Chinese priests in property dispute return home
By Ben Blanchard and Chris Buckley
BEIJING (Reuters) – A group of Chinese Catholic priests and
nuns locked in a property dispute with a city government went
home over the weekend, but another group of nuns remain holed
up in a historic chapel demanding that its ownership be
returned to the Church.
Nuns belonging to the Sisters of Charity have occupied the
abandoned chapel in the northern port city of Tianjin since
August, demanding the building be returned to their hands, one
of the nuns, who gave her surname as Liu, said on Monday.
It is the second land dispute in Tianjin between the city
government and the Catholic Church, highlighting the tensions
between religion and government control in China, even as
Beijing courts diplomatic ties with the Vatican.
The priests and nuns are all members of China’s official
Catholic Church, which respects the Pope as a spiritual leader
but rejects his administrative authority.
Liu said the chapel has “historic significance” for her
order. In 1870, the building, an adjoining orphanage and
nunnery, as well as other Tianjin churches were burned down in
anti-Western riots, and 10 nuns were killed.
In 1903 the chapel was rebuilt and it remained in Church
hands until after the Communist takeover in 1949. In later
decades the chapel disappeared behind new buildings and the
nuns, who regrouped in 1980, assumed it was destroyed.
But in 2003 the demolition of a handkerchief factory
revealed the chapel had survived, and the nuns have since been
demanding its return, Liu said.
About 10 nuns have occupied the chapel day and night since
August, when developers moved to demolish it.
“If we didn’t move in, they would have taken it away from
us,” said another nun, who asked not to be named. “The place
means a lot to us, but officials have just ignored our requests
for its return.”
The other religious property protest in Tianjin petered out
over the weekend when the last of a group that originally
numbered almost 50 returned to their home province of Shanxi.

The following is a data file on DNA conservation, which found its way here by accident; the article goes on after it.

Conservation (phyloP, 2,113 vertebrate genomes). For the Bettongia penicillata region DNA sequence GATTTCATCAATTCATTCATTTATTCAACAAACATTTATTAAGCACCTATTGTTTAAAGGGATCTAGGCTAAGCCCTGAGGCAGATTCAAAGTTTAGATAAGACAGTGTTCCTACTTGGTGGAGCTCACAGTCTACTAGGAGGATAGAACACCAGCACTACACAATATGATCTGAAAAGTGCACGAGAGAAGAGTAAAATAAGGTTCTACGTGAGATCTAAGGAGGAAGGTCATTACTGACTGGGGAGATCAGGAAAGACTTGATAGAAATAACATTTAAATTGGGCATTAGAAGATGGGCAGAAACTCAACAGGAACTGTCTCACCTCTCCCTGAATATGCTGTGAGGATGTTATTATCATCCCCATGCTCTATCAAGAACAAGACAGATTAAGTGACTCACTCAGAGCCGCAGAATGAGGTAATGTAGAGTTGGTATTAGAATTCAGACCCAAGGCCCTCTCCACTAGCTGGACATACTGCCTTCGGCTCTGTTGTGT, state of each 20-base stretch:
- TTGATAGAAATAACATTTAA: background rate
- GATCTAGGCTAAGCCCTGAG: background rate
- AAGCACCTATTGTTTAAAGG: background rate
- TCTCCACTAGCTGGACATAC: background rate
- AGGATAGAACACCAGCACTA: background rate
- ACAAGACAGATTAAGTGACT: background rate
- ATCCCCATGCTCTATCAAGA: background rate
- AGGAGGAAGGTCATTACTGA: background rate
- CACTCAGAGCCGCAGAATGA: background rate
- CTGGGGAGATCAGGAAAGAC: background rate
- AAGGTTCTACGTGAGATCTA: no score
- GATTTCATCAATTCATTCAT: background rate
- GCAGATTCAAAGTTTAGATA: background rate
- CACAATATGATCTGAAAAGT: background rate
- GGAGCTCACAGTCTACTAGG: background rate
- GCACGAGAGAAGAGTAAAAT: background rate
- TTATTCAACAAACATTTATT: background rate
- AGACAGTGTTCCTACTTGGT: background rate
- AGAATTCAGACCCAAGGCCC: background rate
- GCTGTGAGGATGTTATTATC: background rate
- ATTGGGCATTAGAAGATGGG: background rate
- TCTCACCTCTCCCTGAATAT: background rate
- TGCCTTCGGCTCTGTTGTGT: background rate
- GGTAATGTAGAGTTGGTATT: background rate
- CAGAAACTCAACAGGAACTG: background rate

The mayor promised that if the remaining 13 priests, nuns
and seminarians went home, he would deal with the dispute, one
of the priests said.
“We’ve not given up our demand,” the priest said by
telephone from Shanxi. “But we had to give the mayor face. He
said the deadlock could not go on as it would make the
situation even harder to solve.”
The low-rise, colonial-style building in the former Italian
concession in Tianjin, southeast of Beijing, was owned by the
Shanxi Catholics before the 1949 Communist revolution.
The building was then seized by the government and has
never been handed back despite a 1993 promise to do so, the
“We believe that if the Tianjin government has given their
word, it will be solved soon. We still want them to give the
building back so we can manage it,” he said, before the line
was abruptly cut. He could not be reached again.
The Tianjin city government declined comment, but sent a
fax of an article from the official Xinhua news agency dated
December 23 on the dispute.
“The Tianjin government has a firm and clear policy on
religious properties and the protection of the legal rights of
religious groups,” it quoted a spokesman from the State Bureau
of Religious Affairs as saying.
Chinese police regularly harass members of the underground
Roman Catholic Church, but generally leave religious services
Beijing has had no ties with the Vatican since 1951 and
insists relations cannot be resumed unless the Holy See severs
links with self-ruled Taiwan, which China claims as its own.
Since China restored officially controlled religion in the
1980s, it has selectively returned confiscated land to Catholic
churches. But in many places land remains in dispute.